“. . . We have reached a point of historic crisis. The forces generated by the techno-scientific economy are now great enough to destroy the environment, that is to say, the material foundations of human life.” —Eric Hobsbawm
The world changed forever in 1945. That year, with the detonations of atomic bombs over Hiroshima and Nagasaki, Japan, man for the first time demonstrated the frightening potential to destroy all human life.
Since then our weapons have grown far more powerful and threatening. Those first wartime atomic bombs, though devastating, were only 12½ kilotons—equivalent to about 12,500 tons of conventional explosives. The largest bomb successfully tested since the war, by the former Soviet Union, has been estimated at 60 megatons, or almost 5,000 times the power of the Hiroshima and Nagasaki blasts and the equivalent of 60 million tons of TNT.
Even though nuclear-weapons inventories were scaled back as a result of treaties between the United States and the Soviet Union, enough nuclear warheads remain to destroy human life many times over. The destruction unleashed in the Hiroshima bomb is estimated at only a millionth of the destructive power of the world’s nuclear arsenal.
Besides America and Russia, at least five other nations have nuclear weapons: Britain, France, China, India and Pakistan. Experts assume that other countries also possess nuclear warheads and delivery systems and that still other nations are actively pursuing the development of nuclear arms.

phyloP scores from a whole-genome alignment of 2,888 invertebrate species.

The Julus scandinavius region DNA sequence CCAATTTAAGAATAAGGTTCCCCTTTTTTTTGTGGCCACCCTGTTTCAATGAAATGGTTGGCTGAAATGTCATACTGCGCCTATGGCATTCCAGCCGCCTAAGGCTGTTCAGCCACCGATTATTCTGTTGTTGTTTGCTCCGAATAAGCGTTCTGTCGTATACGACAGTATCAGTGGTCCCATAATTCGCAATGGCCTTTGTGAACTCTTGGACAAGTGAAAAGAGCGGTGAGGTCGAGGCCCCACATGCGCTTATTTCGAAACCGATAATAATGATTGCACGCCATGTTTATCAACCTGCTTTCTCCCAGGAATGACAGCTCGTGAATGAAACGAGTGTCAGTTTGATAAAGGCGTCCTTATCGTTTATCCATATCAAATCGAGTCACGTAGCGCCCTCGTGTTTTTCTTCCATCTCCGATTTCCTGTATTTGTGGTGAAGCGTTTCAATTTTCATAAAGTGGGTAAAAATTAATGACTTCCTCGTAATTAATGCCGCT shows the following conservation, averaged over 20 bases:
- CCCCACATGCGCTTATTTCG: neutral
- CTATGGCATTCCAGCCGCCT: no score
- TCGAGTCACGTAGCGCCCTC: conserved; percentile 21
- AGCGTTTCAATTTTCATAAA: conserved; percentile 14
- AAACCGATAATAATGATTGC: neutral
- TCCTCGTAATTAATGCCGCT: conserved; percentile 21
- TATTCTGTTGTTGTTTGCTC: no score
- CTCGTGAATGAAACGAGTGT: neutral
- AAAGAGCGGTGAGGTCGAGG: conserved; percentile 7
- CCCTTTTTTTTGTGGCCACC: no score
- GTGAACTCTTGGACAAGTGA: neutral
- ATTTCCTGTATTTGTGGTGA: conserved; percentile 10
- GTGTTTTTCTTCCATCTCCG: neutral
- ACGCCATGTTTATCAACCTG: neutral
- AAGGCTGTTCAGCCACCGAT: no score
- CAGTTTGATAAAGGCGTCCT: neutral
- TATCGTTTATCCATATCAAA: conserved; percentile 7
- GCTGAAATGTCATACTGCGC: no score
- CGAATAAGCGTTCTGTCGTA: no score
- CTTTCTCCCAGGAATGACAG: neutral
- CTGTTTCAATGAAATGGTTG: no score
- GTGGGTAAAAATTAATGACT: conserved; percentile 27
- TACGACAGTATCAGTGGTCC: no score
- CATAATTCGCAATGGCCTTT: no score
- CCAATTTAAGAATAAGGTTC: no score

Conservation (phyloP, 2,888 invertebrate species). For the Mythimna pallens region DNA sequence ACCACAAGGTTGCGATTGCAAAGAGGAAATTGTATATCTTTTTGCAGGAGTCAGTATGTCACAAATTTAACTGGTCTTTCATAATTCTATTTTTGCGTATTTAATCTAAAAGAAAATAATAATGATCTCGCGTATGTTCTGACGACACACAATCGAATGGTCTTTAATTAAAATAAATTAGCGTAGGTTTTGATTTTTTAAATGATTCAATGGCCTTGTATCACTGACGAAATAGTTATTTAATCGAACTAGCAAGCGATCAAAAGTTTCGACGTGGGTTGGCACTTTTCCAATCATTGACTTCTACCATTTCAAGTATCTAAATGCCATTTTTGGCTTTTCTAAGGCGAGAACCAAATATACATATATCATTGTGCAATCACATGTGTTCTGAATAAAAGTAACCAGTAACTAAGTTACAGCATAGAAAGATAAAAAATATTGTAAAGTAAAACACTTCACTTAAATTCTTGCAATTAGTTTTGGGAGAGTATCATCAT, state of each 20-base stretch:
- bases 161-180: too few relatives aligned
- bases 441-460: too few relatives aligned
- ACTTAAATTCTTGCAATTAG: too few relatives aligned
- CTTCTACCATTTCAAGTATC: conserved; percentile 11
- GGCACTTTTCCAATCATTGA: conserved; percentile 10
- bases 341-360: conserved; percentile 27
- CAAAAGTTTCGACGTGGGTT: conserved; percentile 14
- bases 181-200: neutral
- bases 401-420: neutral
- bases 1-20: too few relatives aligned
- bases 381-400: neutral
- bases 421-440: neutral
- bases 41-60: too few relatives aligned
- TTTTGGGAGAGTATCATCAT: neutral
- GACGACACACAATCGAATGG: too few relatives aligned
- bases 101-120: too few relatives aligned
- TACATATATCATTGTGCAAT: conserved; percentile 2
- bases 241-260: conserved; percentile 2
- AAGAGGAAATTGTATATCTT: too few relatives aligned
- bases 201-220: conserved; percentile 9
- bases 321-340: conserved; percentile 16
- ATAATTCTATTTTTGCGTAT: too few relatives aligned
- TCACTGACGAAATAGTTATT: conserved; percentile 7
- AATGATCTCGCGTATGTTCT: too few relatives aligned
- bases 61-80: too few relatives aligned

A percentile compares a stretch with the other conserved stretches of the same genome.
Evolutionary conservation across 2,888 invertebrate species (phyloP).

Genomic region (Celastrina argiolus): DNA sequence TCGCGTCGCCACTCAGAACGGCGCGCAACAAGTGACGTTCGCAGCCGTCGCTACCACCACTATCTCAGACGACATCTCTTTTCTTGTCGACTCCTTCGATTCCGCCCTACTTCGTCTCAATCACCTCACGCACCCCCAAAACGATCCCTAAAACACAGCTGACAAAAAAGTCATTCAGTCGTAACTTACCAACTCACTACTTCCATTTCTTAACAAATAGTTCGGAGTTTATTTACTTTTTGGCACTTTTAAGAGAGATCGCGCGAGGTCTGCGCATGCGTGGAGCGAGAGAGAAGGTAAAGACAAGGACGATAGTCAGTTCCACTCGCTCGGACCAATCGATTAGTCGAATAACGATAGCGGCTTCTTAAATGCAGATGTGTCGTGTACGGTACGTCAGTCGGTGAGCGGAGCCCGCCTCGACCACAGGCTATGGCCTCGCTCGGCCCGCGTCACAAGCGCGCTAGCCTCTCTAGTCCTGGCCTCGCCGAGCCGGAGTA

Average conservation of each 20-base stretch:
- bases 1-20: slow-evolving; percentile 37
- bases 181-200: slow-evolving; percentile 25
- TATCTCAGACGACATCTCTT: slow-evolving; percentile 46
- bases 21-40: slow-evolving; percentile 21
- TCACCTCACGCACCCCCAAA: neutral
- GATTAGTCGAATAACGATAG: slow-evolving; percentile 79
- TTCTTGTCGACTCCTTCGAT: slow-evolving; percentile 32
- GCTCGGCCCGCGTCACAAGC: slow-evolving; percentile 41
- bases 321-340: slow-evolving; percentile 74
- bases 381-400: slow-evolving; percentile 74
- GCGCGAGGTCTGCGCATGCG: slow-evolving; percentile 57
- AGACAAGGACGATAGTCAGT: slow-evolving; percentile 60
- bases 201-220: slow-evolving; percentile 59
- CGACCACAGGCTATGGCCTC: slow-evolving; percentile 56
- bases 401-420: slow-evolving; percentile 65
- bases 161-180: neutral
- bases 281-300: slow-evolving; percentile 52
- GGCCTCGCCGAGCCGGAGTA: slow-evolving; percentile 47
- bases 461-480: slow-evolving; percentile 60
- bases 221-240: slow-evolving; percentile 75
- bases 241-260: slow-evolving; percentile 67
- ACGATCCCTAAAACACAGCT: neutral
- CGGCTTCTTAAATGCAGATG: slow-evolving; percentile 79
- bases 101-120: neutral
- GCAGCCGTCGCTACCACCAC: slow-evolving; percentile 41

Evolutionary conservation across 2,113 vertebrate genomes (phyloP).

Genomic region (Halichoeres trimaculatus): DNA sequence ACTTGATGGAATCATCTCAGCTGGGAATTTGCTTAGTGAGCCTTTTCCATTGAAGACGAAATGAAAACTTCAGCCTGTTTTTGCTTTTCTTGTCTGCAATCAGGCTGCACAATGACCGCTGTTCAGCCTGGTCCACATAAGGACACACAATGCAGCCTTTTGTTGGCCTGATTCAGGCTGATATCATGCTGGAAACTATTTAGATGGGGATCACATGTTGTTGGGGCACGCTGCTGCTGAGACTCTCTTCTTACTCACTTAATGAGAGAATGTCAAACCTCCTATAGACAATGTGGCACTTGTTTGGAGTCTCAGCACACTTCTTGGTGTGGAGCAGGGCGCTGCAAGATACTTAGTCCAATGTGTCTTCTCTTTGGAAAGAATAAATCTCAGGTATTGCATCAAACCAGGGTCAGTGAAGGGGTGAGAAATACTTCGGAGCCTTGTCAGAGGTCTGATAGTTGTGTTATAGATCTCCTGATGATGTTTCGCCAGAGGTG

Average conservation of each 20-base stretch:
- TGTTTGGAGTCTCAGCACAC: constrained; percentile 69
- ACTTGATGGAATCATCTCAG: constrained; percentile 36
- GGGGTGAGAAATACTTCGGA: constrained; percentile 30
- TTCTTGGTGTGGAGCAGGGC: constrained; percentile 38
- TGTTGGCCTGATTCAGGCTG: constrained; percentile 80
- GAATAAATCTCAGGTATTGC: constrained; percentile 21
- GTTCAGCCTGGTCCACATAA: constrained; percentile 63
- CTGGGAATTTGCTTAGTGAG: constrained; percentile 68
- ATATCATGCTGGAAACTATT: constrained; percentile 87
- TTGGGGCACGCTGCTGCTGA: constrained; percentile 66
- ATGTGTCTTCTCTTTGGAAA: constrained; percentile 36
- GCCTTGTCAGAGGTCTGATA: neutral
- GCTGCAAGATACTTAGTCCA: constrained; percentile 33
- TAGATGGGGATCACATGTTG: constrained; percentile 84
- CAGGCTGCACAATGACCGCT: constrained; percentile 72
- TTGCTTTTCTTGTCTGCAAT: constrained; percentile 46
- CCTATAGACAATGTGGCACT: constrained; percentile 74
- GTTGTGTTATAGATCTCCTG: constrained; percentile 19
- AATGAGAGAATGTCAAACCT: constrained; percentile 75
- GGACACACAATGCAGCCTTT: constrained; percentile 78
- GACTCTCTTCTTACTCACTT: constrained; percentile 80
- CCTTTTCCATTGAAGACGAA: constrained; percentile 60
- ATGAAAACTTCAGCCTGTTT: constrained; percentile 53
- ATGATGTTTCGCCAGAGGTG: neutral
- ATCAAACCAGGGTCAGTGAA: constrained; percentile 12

The nuclear menace remains the most obvious threat to human survival. But by no means is it the only one. Authorities cite several ways in which human actions or natural disasters could eliminate most—if not all—human life. Among them:
Chemical weapons. Many countries own stockpiles of nerve gas and other nightmarish concoctions so deadly that a single droplet inhaled or absorbed through exposed skin would kill a person within minutes.
Biological weapons. Many of the same nations that have developed chemical weapons have also produced biological weapons. The resulting horrifying man-made epidemics could spread like wildfire through defenseless populations.
Conventional weapons. Man continues to develop ever-more-destructive conventional bombs, bullets and rockets even as he constructs nightmarish laser weapons, particle-beam generators and neutron bombs.
Environmental destruction. Although some nations have made remarkable strides in slowing environmental degradation, conditions are rapidly worsening in poor countries. Growing air, soil and water pollution are major threats to human health—and even life—in many areas.
Disease epidemics. AIDS is estimated to have taken more lives than any of the world’s previous great epidemics, including the black plague of the Middle Ages and the worldwide flu epidemic of 1918-19. Other mysterious killer diseases, such as Ebola, Lassa fever, Marburg virus, Machupo virus and dengue fever, have emerged in recent years.
Famine. Advances in agriculture have kept food production slightly ahead of population growth. But increasing soil depletion, water shortages, drought and social unrest raise the specter of devastating famines that could return at any time.
Natural disasters. Earthquakes, hurricanes, typhoons, floods and tornadoes take thousands of lives every year. Scientists acknowledge that asteroids and meteors have struck earth repeatedly in the past-and could in the future, with devastating impact on all of earth’s inhabitants.
As we will see in this lesson, many of these threats to human survival play prominent roles in prophecies in the Bible.